Review: Toyota Camry SE 2.5L, Track Tested

Jack Baruth
by Jack Baruth

When TTAC’s Mike Solowiow tested the Camry SE V-6, he didn’t spare the rod or spoil the child:

“…in situations where steering feel warns of problems (hydroplaning, ice, collision avoidance) the Camry SE gives lifeless to the point of useless. Beating at the steering column with a wiffle bat and screaming like Yvette Fielding in ‘Most Haunted’ are more entertaining than trying to make the Camry hustle. It doesn’t move, flow, or have chassis alacrity all its rivals exhibit.”

If the V-6 is that bad, the 178-horsepower four-cylinder must be terrible, right? I mean, if I took it to a racetrack and tooled it around in the advanced-driver groups with a bunch of people in it, we’d be miserable right? We’d never pass anybody, right? We’d never toss that bee-otch out of the Carousel with hands off the wheel and let it snake-oscillate up the hill running past the curbs in the dirt and putting that big-bird chrome grill right up the tailpipe of a Spec Miata, right?

Last year, I tried the Volvo S60 T5 around Summit Point Shenandoah and was able to coax a very high 1:53 out of it. At the time, I thought the Volvo at $35K might make a case for itself against a $28K Camry, and I said as much.

The Camry I brought to Shenandoah this time, however, wasn’t $28K. It was $23,600, which is how much you pay for a zero-option SE four-cylinder. I’m pretty sure there’s a little wiggle room in that price, too. Although my TrackMaster wasn’t behaving, I almost immediately ran a 1:58 in the car.

With two additional passengers. On a track that had seen rain just hours earlier.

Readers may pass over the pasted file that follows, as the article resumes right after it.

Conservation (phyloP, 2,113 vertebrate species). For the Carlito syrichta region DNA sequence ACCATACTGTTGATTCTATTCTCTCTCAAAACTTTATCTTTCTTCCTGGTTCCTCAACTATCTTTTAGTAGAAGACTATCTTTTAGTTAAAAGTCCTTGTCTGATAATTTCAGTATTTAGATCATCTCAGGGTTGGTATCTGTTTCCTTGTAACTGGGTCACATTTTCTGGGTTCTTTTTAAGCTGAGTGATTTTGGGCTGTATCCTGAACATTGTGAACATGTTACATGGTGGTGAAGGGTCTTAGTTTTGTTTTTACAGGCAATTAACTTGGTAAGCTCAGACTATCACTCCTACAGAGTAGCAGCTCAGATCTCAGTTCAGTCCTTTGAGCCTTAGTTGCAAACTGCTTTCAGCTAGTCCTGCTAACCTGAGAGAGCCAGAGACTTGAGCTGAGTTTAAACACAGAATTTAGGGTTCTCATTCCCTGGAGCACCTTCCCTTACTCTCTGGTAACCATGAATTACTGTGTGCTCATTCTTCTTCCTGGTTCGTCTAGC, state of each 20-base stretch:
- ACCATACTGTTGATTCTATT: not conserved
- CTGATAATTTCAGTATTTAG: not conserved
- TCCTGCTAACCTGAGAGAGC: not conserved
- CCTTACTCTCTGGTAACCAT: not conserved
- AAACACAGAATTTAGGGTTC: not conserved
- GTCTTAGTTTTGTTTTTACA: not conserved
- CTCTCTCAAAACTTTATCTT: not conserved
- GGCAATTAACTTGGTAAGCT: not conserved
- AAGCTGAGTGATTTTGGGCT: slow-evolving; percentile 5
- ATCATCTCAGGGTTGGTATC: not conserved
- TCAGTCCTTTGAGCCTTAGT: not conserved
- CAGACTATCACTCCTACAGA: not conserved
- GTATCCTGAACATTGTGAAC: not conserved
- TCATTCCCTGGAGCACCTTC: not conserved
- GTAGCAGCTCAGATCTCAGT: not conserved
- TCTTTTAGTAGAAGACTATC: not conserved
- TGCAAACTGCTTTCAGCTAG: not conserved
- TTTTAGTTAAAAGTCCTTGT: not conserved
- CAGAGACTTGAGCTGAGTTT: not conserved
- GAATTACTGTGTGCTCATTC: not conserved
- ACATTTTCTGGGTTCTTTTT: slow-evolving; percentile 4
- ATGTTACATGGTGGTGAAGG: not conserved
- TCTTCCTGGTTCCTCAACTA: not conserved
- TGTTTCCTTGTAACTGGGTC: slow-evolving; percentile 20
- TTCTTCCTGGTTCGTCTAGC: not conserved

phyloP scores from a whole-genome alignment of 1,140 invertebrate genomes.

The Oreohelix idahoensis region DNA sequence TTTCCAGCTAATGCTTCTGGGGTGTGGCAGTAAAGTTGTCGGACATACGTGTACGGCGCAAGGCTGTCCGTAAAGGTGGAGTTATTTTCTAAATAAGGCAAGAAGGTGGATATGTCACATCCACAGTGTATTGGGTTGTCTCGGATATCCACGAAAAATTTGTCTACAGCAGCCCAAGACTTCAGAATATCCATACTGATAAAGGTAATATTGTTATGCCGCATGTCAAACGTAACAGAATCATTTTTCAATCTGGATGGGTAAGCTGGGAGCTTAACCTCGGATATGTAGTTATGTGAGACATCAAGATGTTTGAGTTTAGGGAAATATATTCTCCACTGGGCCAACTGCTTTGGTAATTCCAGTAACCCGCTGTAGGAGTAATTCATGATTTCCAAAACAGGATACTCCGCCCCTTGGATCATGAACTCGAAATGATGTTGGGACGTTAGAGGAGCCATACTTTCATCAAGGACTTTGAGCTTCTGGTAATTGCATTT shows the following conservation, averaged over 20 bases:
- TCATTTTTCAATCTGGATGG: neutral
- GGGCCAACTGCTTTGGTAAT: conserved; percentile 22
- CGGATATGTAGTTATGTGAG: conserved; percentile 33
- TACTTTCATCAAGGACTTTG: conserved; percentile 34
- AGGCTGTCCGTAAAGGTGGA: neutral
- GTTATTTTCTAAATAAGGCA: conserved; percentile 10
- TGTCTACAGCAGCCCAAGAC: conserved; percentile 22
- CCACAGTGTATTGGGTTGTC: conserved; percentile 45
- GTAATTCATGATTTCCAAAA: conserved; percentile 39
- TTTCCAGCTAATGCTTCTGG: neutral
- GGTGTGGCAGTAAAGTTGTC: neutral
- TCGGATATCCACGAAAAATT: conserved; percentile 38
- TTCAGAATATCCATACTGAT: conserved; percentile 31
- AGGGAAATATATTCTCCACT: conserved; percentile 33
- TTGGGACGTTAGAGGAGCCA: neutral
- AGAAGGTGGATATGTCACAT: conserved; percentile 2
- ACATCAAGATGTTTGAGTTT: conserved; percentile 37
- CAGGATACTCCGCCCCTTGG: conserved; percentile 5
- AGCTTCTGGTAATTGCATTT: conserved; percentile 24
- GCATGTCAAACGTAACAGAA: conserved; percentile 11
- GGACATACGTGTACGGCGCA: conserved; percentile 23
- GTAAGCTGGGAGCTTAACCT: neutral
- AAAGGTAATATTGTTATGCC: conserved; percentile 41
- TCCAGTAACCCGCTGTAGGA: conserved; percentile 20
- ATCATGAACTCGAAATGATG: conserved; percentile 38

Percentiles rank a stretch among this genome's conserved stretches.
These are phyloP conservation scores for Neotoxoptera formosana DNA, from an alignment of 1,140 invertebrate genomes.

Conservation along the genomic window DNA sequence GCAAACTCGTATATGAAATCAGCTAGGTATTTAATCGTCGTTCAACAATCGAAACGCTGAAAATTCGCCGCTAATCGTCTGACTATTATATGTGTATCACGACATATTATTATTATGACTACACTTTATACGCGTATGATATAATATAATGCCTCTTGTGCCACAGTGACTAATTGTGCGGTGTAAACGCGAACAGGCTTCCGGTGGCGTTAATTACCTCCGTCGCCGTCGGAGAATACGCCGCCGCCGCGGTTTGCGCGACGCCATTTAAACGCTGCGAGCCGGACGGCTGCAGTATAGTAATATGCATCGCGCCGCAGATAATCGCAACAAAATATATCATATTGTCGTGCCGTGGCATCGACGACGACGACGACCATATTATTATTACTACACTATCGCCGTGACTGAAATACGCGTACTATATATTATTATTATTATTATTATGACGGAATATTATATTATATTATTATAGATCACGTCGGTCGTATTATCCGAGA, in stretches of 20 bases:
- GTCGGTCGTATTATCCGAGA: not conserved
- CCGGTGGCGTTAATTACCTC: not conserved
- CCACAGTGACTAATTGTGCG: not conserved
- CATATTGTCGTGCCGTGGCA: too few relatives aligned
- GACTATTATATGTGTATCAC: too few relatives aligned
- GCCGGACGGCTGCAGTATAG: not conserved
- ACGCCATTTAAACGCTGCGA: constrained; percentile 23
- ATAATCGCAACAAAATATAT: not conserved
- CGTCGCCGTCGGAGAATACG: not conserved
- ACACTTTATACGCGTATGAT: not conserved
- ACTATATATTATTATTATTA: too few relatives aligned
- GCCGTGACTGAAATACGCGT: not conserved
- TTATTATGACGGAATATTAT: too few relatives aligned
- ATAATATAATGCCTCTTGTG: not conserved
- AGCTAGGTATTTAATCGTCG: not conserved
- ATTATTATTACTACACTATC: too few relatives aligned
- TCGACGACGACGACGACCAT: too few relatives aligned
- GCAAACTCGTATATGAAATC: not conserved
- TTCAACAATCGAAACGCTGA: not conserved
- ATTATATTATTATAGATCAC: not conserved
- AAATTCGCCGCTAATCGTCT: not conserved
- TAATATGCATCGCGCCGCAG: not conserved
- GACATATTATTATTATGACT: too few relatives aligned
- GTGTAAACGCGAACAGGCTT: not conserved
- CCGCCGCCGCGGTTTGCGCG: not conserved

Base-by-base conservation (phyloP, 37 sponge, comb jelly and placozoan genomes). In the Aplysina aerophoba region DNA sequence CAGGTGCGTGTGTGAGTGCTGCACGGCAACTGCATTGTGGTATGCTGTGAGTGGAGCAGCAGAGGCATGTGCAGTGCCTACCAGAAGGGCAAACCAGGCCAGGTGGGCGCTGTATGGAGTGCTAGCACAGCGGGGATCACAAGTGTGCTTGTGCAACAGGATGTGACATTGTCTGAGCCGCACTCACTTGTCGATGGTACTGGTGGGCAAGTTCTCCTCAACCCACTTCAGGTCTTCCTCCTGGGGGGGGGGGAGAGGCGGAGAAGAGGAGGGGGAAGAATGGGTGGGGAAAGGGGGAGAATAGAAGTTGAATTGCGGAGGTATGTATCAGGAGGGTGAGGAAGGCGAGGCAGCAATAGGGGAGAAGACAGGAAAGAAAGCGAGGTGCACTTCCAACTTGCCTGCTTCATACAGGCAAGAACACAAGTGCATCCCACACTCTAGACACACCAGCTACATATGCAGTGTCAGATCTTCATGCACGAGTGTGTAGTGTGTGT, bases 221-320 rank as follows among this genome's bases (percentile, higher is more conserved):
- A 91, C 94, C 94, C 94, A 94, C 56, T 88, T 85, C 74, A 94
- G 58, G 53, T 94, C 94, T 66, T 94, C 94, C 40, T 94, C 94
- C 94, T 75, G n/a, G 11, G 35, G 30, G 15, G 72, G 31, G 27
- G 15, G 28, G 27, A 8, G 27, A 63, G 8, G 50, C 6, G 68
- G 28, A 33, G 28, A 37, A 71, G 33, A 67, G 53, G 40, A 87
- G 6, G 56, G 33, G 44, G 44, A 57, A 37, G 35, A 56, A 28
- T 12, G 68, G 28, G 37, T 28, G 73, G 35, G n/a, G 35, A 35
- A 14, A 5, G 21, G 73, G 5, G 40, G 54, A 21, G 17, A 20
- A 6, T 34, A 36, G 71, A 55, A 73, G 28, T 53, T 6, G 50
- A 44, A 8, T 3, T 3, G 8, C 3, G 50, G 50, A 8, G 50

The next day, I easily knocked out a bunch of 1:54s. So for two-thirds the price of the Volvo, you can run the same laps. What’s interesting is that the Camry does it with an seventy-two horsepower disadvantage. How’s that work?

Before we get to the track stuff, however, and I know that’s what you really want out of this and every other Camry review out there, let’s consider the rest of the car. Why, it’s quite delightful! It’s quiet in both of the ways that really matter: wind noise on the freeway and traditional NVH everywhere else. You can hold conversations with people in this car, even if they are in the back seat.

The infotainment system is almost laughably stupid next to, say, MyFordTouch, but it is extremely easy to use and the stereo sounds pretty good to my battered ears. I’m currently in a personal phase of my life where I am only listening to the Fleet Foxes and I had no difficulty finding “Sun Giant”, “Helplessness Blues”, or the eponymous debut LP on my 15,000-song iPod Classic. The combination of the quiet interior and listenable stereo can be quite seductive and I’m embarrassed to admit that my 911 and my Boxster S never left the garage while I had the Camry in my possession.

Captain Solowiow’s review of the V-6 model touched on a variety of fit and finish issues with the interior panels. I didn’t notice any of those on this four-cylinder, which had endured several thousand miles of rental abuse before it passed into my hands, but let’s face it: Toyota knocks these things out in Kentucky using whatever labor they can get their hands on and using suppliers who spend one zillion computer cycles a day trying to make pedal bushings cheaper. If you want a Camry that was built to Lexus quality standards and will be around after aliens destroy the moon to destabilize our tides and drown New York in an ocean of sand, you’ll want to find a 1994 Camry XLE V-6 and never let it go. Those were the glory days of Toyota. What we have in this Camry is simply a car built about as well as they can manage for the price, which isn’t significantly higher than that 1994 Camry cost in unadjusted fiat (not FIAT) money.